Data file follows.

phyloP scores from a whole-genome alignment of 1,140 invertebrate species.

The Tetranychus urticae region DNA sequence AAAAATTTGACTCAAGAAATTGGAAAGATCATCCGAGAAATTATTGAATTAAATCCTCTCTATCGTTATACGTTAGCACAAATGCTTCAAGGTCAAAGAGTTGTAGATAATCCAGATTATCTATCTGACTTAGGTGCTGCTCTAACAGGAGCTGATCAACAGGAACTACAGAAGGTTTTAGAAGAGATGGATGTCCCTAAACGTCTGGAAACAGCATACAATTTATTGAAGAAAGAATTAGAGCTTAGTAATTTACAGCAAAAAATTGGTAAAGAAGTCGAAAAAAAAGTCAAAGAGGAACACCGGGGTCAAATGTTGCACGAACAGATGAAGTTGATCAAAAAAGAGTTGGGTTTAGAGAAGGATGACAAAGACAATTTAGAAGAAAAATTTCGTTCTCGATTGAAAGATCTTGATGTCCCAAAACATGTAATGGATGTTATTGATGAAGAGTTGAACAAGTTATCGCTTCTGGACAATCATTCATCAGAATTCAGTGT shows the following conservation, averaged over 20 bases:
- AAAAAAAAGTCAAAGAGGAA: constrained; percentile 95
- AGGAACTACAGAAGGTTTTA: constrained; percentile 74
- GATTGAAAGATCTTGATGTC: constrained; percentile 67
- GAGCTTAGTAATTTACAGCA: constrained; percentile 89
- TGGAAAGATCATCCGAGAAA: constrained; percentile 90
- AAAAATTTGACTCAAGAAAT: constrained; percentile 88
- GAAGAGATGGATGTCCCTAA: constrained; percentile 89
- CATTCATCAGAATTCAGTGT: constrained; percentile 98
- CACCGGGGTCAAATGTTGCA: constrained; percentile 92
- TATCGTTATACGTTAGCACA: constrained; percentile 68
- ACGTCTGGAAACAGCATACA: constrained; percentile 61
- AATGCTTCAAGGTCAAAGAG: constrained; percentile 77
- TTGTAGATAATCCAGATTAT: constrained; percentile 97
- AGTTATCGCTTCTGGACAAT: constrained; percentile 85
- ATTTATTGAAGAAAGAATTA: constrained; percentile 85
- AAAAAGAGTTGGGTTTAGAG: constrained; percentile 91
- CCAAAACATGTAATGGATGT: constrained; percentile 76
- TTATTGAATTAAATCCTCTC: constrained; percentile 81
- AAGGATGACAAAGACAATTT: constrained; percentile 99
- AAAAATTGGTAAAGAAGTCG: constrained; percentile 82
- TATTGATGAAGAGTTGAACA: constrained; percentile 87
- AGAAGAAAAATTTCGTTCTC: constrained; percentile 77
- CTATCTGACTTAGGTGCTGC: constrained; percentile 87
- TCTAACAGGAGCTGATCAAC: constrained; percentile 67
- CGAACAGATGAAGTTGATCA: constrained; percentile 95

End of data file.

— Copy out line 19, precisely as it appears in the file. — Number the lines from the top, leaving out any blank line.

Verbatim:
- CCAAAACATGTAATGGATGT: constrained; percentile 76